As poor as the red zone performance was in Notre Dame’s regular season finale against Stanford – the Irish were forced to settle for three field goals in the first half and turned the ball over once deep in Cardinal territory – a glimmer of hope emerged. When Notre Dame needed a touchdown the most with the game on the line, quarterback DeShone Kizer was able to power his way into the end zone from two yards out. Whether or not the final offensive drive – although it failed to secure an Irish victory – can be a catalyst of change for Notre Dame’s multiple year red zone drought is the big question mark heading into the Fiesta Bowl.

Kelly’s team has the necessary pieces in place to upend Urban Meyer and his defending national championship squad. The difference between the programs is Notre Dame has far less margin for error, and that starts with scoring touchdowns in the red zone. How well Notre Dame produces inside the 20-yard line early in the game will provide a huge clue for Irish fans as to how the rest of the game will go.

Scott Janssen is a blogger for the Huffington Post and has authored several nationally-featured articles, including an appearance on MSNBC as a sports contributor. He talks football 24 hours a day, much to the chagrin of his wife and those around him. Scott can be reached at or follow him on Twitter.


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  1. jeff 4 years ago

    Smart move on his part.

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  2. Ron Burgundy 4 years ago

    He’s exercising his Plan B option.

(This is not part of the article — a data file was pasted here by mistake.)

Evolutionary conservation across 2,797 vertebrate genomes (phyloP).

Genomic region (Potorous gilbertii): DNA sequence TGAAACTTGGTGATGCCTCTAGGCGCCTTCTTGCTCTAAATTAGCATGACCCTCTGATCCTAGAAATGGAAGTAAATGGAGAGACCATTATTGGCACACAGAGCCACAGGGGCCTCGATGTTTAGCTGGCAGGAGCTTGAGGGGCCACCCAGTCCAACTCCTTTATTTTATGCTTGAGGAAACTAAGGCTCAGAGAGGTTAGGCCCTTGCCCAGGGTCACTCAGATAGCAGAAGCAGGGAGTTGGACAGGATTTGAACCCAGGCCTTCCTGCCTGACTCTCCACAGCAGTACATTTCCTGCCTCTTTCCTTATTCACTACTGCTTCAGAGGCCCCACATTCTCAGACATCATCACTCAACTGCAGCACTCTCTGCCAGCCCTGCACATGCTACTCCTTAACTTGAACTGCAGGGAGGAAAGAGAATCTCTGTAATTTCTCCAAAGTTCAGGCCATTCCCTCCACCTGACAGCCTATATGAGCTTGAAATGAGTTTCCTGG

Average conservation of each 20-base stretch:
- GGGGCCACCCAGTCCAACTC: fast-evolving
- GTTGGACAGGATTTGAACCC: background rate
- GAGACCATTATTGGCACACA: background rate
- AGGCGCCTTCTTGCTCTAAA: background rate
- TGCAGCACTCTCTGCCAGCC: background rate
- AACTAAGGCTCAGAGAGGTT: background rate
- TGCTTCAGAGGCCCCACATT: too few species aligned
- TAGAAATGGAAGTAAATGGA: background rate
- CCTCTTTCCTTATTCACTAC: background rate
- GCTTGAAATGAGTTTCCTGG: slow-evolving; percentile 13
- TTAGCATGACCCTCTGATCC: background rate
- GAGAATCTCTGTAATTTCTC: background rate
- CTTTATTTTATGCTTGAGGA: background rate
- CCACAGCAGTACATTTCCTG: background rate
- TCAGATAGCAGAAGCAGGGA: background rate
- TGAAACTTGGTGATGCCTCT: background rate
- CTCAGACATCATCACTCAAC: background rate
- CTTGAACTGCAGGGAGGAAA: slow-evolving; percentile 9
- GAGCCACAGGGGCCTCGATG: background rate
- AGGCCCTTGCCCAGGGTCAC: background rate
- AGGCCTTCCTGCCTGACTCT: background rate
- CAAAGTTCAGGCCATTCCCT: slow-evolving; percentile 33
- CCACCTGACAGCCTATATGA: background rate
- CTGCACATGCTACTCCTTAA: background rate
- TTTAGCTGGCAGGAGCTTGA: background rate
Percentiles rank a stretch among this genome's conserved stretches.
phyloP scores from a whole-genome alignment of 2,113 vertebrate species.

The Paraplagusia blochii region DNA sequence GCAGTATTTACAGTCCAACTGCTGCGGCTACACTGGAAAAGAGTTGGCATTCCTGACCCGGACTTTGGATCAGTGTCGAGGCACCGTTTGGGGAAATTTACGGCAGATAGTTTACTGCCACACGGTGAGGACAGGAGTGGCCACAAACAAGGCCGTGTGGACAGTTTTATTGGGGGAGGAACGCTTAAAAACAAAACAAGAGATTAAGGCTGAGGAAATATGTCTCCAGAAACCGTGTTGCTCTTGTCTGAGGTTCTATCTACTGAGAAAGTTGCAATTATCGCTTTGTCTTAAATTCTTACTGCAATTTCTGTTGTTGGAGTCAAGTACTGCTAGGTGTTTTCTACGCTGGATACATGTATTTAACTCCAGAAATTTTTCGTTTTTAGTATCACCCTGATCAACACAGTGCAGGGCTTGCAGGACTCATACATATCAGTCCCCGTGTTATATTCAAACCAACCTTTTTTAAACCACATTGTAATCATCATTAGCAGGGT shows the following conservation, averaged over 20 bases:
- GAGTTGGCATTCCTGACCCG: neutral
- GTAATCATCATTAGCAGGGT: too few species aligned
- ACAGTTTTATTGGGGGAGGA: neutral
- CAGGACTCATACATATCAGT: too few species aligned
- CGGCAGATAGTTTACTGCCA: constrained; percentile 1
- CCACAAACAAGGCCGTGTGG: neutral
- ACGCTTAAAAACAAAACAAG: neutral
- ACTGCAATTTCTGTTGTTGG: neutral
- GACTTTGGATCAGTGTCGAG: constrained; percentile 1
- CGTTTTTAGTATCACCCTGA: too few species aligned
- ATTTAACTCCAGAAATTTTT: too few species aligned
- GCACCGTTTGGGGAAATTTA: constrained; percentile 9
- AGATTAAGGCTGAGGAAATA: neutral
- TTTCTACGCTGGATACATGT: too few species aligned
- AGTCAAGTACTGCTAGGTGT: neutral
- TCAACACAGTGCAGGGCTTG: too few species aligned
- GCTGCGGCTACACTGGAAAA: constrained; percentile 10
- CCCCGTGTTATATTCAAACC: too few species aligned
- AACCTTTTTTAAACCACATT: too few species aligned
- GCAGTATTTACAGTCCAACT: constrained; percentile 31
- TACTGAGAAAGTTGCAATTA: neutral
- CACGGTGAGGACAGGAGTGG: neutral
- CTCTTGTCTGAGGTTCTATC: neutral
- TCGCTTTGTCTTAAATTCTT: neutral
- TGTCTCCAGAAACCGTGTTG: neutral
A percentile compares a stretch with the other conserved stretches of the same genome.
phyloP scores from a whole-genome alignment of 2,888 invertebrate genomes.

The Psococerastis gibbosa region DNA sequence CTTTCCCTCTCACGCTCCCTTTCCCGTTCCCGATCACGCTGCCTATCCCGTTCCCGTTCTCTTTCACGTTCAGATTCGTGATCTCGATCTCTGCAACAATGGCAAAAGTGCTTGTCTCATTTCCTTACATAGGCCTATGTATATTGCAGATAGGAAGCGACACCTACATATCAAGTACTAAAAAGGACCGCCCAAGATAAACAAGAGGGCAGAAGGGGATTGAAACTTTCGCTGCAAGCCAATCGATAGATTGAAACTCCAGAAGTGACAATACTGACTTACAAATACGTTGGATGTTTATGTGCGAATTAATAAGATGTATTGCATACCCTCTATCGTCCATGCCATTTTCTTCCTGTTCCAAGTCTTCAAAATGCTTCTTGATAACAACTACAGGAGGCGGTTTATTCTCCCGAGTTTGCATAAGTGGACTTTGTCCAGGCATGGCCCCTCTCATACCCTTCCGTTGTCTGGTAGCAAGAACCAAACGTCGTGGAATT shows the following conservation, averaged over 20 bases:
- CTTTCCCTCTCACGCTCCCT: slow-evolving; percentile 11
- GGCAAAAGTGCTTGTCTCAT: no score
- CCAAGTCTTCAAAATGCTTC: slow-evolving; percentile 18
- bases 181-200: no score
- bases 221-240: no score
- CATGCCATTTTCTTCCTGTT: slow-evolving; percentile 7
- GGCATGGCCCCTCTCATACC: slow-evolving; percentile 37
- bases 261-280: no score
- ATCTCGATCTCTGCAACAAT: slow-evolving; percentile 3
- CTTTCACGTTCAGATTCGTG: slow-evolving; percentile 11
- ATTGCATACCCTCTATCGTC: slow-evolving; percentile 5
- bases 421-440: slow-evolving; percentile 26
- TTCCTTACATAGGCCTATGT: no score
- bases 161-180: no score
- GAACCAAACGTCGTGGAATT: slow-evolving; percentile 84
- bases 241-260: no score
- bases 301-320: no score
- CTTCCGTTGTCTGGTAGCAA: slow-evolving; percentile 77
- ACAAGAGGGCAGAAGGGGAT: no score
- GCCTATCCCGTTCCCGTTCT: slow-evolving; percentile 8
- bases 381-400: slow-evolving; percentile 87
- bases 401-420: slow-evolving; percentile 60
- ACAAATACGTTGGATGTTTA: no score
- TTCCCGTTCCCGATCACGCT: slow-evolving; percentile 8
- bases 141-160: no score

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  3. jeff 4 years ago

    What happened to Duranko? Did I miss something

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  4. Peter Recchio 4 years ago

    I have made numerous posts this season, regarding the merits, or lack there of in BK and ND’s team strengths and weaknesses. I wanted to wait for the bowl results to be in to make any final thoughts and summaries:

    BK has clearly improved recruiting, player development, coaching staff quality, and program organization. The fight in 127 is commendable. These improvements though noteworthy, leave SUBSTANTIAL shortcomings. The defense, by ANY analysis, is NOT at a level to compete consistently on a national championship or New Years 6 level, and has not markedly improved season long. Play calling, lack of offensive line dominance, and game management (tenure long, poor short yardage run performance and special teams play, red zone inabilities ) are seriously lacking to compete at such levels. Now if 8-5 to 10-3 is ok with you. then BK is your man. For 60 years plus, ND’s academic and on field excellence has been the standard to which I have grown accustomed ( post Holtz coaches notwithstanding ), so that, is the basis of my opinion. Occasional 8-5/10-3 seasons are understandable, but as a ceiling, they are not.